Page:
Skip to main content

10 Years On

My husband sent around an article from the BBC about how England had changed in the last 10 years and invited people to add how America had changed.

I found this at the BBC site and as I was reading (and not getting a lot of the references) thought about the US. How
has the US changed over the past 10 years? (Since we're much larger. Regional references are OK.

I'll start:
~I93 (Boston) was a parking lot looming over our heads, now it's a parking lot under our feet.
~We (the US) had a national surplus in 1997, now we're 3
trillion dollars in debt.
~10 years ago there wasn't a Starbucks on every bloody corner.

1. Coffee is served by the pint and it will cost more than a pint of beer.
4. I remember arranging to meet friends at a given location/time many days in advance. If they were late you had to scratch around for 10p to ring from a phone box (and their mum would always tell you they had set off). They would never stand you up, as the cowardly way of cancelling without warning by text just didn't exist then.
It's OK to take photos at concerts, so long as you use your phone.
12. Helen Mirren was occasionally called "Ma'am" by junior officers in Prime Suspect, but not by anybody else.

14. Swear words are no longer asterisked in a newspaper.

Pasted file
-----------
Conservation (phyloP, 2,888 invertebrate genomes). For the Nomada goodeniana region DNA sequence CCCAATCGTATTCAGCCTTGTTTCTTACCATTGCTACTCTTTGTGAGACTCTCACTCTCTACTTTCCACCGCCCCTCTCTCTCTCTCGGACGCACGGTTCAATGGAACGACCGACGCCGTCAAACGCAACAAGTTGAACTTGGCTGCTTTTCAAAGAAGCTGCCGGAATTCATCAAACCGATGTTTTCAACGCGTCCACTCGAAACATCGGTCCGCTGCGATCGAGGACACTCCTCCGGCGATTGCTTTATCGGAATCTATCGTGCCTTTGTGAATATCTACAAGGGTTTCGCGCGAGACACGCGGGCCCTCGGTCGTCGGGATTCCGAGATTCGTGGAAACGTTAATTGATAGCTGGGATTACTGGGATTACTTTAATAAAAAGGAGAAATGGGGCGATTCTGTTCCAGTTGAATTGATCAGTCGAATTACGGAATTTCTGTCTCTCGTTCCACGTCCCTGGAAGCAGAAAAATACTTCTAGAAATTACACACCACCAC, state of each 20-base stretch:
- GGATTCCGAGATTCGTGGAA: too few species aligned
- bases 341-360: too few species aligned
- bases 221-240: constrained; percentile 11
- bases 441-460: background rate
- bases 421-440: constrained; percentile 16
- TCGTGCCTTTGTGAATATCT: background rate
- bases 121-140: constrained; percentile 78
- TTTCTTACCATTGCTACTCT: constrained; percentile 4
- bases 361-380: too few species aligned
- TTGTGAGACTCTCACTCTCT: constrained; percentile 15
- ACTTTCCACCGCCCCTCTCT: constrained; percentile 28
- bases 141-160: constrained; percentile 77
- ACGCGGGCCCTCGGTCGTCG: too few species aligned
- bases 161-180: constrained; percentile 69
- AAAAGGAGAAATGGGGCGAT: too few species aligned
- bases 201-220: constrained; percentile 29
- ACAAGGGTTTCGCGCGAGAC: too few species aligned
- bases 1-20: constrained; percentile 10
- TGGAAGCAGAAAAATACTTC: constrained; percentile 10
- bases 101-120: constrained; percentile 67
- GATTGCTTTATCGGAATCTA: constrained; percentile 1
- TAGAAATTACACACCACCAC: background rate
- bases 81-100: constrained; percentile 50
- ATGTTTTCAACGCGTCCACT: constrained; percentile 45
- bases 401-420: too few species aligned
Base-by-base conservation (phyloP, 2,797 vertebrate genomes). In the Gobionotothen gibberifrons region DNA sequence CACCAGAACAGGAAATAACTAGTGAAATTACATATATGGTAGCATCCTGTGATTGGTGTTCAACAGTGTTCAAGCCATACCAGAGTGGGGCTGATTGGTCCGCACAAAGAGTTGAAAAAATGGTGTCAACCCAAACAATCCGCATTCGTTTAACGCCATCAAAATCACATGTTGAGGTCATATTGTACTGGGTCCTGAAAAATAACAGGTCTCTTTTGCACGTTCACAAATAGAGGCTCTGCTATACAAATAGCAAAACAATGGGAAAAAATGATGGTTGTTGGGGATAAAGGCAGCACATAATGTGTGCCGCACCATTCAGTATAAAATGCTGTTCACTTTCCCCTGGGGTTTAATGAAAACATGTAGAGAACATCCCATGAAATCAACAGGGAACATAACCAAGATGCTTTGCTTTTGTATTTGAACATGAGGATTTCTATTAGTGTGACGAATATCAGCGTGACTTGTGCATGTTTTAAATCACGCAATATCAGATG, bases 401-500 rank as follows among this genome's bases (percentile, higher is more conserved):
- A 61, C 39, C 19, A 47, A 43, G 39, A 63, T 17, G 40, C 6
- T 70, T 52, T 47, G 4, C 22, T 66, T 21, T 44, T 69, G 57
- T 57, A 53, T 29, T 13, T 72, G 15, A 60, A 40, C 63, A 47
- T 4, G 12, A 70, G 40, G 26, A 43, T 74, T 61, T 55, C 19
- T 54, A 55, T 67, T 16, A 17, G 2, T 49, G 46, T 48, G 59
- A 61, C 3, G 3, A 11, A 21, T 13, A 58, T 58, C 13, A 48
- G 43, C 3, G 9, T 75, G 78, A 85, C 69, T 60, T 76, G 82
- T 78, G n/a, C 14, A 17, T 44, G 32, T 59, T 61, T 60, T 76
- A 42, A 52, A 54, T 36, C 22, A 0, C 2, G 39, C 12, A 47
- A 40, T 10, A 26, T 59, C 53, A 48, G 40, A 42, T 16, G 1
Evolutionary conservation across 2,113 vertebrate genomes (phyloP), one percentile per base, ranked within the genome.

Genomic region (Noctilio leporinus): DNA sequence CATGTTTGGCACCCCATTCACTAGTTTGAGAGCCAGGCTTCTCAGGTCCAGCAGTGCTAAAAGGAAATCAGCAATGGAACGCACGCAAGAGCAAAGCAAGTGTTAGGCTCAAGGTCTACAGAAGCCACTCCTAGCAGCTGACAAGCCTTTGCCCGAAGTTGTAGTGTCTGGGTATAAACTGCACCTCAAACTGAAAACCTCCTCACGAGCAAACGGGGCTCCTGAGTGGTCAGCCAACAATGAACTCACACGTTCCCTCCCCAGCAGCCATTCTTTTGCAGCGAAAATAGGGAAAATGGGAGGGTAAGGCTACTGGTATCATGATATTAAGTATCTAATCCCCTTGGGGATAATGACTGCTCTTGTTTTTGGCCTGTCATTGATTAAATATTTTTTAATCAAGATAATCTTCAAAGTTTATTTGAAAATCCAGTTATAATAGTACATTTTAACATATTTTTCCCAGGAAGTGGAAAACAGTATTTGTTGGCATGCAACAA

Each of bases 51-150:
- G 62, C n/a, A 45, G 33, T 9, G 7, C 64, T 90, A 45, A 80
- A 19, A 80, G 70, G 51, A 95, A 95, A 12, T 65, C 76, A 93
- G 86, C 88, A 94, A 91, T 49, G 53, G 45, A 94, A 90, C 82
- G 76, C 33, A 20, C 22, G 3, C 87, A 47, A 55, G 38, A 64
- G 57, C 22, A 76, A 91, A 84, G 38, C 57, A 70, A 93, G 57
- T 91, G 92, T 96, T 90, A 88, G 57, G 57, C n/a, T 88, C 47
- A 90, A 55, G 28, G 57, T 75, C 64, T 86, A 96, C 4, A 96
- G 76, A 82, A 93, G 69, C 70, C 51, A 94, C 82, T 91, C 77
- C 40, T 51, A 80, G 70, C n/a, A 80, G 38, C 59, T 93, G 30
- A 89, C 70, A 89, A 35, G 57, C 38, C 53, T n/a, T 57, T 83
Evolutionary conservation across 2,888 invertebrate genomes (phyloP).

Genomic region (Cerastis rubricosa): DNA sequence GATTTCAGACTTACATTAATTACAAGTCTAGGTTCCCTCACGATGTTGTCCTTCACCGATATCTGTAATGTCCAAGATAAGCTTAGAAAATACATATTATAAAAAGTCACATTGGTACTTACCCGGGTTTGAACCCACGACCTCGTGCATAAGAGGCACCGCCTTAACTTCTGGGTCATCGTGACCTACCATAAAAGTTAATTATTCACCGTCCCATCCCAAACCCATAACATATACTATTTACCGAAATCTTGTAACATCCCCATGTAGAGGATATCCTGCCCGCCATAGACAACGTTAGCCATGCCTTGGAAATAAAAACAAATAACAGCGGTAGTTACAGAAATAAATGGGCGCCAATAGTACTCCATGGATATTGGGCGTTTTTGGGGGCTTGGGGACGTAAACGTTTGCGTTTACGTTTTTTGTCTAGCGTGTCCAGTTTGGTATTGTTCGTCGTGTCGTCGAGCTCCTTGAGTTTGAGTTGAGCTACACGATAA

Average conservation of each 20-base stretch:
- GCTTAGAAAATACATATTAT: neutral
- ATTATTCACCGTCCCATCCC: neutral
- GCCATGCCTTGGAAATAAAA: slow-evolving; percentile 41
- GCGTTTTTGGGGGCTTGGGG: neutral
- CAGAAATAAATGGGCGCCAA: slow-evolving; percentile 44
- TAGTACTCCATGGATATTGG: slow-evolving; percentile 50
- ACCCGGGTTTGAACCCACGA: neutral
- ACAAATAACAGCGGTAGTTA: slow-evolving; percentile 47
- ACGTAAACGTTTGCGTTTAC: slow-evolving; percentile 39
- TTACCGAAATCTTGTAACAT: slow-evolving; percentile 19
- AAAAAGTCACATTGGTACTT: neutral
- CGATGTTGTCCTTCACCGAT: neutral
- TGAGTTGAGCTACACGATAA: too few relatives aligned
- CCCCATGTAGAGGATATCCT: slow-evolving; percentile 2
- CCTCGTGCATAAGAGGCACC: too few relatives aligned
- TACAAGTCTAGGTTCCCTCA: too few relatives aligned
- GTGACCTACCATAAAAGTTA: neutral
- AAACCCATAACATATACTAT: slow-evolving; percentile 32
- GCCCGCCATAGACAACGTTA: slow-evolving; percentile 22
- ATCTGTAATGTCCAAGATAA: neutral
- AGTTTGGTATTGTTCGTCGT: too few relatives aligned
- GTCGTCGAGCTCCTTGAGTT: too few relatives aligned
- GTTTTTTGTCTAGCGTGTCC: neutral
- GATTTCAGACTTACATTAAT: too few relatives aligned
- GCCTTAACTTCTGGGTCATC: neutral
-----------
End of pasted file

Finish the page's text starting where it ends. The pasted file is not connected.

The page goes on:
15. Headline puns are no longer the sole property of the tabloids.
19. You can no longer wear a hat or a hooded top inside a shopping centre.
21. Northern Ireland is one of the UK's top tourist destinations.
23. The phrase "Big Brother is watching you" should actually be the other way round for many people.

27. Passwords were for international spies and entry to gang huts a decade ago. Now you can barely buy milk without the need for some secretive alpha-numeric code.

I was trying to think of some both national and personal and I don't know if it's indicative of my mood this week, but I can only really think of bleak ones.

Ten years ago we were not at war (well, not officially and not in Iraq). Ten years ago the Twin Towers were the tallest buildings in New York City. One didn't take one's shoes off for airport security. The Red Sox still hadn't broken "the curse" (I guess that counts as a positive). Blogging had yet to happen, but Geocities was revving up. Nobody had made a good film of a comic except Batman which was the old exception that proves the rule.